I agree with my brother that we need to start making the transition to one fuel - BioDiesel.

The infrastructure is in place and it will not only be painless to do that, it will be an enormous benefit to our environment.


Biodiesel has the same ultimate problem as ethanol:  where do you get the feedstock to substitute for 179 billion gallons/year of motor fuel?  You'll boost thermal efficiency, but probably not by enough.

The problem with bioFUELS is that they rely on the same internal combustion engines.  17% efficiency doesn't cut it.  Even 35% efficiency isn't enough.  We need more like 60% (Zn-air cells) to 95% (Li-ion batteries).

tom deplume

No matter how much we try exhaust treatments gasoline is still a dirty fuel compared to ethanol. The cleanest liquid to pour in our tanks would be 180 proof moonshine. The high antiknock property of ethanol means a higher compression ratio could be used to offset its lower energy density. Ethanol's oxygen content reduces unburned HC dramatically while the water content eliminates all NOx production.

tom deplume

No matter how much we try exhaust treatments gasoline is still a dirty fuel compared to ethanol. The cleanest liquid to pour in our tanks would be 180 proof moonshine. The high antiknock property of ethanol means a higher compression ratio could be used to offset its lower energy density. Ethanol's oxygen content reduces unburned HC dramatically while the water content eliminates all NOx production.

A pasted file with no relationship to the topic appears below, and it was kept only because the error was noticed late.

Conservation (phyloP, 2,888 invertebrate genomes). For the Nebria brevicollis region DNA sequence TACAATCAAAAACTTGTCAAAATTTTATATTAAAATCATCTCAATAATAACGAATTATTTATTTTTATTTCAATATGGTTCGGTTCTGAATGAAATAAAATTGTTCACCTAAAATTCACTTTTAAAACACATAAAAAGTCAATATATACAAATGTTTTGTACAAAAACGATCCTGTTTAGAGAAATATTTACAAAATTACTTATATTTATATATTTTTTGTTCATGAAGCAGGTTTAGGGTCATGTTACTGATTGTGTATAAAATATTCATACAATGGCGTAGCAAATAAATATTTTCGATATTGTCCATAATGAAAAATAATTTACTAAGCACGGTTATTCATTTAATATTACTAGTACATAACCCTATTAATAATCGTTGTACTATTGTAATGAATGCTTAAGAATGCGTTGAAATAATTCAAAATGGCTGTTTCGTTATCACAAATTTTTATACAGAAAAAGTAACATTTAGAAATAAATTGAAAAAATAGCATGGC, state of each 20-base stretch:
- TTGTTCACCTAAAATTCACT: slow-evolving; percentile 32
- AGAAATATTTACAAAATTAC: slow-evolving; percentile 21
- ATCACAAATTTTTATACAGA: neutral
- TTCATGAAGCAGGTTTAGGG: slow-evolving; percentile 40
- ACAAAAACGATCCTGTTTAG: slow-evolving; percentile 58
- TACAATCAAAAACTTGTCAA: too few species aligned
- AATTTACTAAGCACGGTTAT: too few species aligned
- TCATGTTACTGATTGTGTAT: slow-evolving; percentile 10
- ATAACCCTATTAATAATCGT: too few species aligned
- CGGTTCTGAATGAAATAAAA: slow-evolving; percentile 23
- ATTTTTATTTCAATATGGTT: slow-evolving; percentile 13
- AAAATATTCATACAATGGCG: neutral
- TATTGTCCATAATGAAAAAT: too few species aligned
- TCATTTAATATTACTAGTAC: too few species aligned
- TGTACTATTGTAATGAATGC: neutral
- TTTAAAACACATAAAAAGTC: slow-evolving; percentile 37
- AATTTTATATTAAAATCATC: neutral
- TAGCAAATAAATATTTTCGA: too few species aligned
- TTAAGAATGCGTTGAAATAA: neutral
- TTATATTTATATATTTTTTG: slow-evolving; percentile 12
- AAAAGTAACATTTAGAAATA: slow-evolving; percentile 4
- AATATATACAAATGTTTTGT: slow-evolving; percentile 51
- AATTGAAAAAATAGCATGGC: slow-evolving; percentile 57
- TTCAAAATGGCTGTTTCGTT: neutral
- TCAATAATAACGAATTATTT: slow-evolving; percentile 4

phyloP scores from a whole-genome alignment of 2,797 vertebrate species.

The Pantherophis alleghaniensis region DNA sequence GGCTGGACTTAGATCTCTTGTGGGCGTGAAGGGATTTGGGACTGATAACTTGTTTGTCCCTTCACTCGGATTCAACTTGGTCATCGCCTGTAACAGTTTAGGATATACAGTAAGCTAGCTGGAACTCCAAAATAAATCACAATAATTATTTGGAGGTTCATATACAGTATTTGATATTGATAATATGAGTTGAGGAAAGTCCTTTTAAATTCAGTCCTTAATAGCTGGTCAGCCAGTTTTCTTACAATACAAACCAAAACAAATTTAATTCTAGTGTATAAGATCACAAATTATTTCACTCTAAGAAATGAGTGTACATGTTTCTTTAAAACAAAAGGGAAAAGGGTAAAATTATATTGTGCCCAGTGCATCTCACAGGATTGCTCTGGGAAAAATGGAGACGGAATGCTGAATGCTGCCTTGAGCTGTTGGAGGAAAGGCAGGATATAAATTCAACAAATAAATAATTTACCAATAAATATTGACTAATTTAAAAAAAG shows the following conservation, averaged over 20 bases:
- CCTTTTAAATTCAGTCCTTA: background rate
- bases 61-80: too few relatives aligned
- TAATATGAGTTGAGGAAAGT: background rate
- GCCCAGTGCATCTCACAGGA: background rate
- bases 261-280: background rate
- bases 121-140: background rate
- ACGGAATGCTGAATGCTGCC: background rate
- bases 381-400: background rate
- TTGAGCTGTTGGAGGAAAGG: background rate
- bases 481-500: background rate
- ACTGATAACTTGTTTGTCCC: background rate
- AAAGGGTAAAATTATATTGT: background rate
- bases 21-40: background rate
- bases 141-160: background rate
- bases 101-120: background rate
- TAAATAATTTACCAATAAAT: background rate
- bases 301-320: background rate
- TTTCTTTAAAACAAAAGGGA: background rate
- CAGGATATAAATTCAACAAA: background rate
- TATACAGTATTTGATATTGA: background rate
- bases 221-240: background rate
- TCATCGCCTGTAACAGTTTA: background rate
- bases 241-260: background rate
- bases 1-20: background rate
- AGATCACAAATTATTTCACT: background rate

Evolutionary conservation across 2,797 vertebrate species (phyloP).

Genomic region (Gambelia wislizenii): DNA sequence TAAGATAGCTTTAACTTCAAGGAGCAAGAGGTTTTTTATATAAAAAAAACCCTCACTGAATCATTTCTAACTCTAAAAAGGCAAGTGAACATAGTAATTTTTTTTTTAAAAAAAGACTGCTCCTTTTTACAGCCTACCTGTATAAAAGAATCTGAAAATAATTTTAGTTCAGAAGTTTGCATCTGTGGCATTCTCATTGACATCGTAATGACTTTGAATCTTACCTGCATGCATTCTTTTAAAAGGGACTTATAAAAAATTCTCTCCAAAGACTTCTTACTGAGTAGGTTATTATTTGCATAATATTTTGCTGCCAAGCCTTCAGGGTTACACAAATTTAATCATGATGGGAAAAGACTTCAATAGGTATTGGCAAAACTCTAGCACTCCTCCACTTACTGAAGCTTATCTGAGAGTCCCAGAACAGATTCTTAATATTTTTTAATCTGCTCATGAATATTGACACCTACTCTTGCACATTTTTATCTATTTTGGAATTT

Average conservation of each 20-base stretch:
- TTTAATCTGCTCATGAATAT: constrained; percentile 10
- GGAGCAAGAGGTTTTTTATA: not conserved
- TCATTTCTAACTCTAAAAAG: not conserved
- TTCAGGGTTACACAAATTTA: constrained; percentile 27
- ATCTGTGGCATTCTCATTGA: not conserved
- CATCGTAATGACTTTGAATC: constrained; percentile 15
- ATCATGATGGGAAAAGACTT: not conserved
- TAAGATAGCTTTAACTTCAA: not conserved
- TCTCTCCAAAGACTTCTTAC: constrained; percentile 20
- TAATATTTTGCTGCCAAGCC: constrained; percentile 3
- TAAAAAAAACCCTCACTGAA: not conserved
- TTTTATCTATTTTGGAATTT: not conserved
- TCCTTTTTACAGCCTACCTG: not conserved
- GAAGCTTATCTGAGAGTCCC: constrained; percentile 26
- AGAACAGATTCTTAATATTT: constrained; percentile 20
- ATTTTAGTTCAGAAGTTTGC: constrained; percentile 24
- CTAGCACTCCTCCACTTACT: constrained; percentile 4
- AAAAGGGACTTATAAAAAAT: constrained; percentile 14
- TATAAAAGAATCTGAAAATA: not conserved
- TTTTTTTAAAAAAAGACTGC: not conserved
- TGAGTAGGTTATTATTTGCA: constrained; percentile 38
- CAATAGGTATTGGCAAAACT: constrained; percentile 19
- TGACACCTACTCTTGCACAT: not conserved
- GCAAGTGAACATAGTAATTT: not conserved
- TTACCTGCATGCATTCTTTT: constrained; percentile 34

Probably of interest to people, there was a hearing in the Senate today on "Public Policy Options for Encouraging Alternative Automotive Fuel Technologies."

You can read each presenters remarks here:


Does anybody else notice that the bill was introduced by senators from from Indiana and Iowa, both major ethanol producers. How about also lifting the ban on ethanol imports. They wouldn't like that now would they?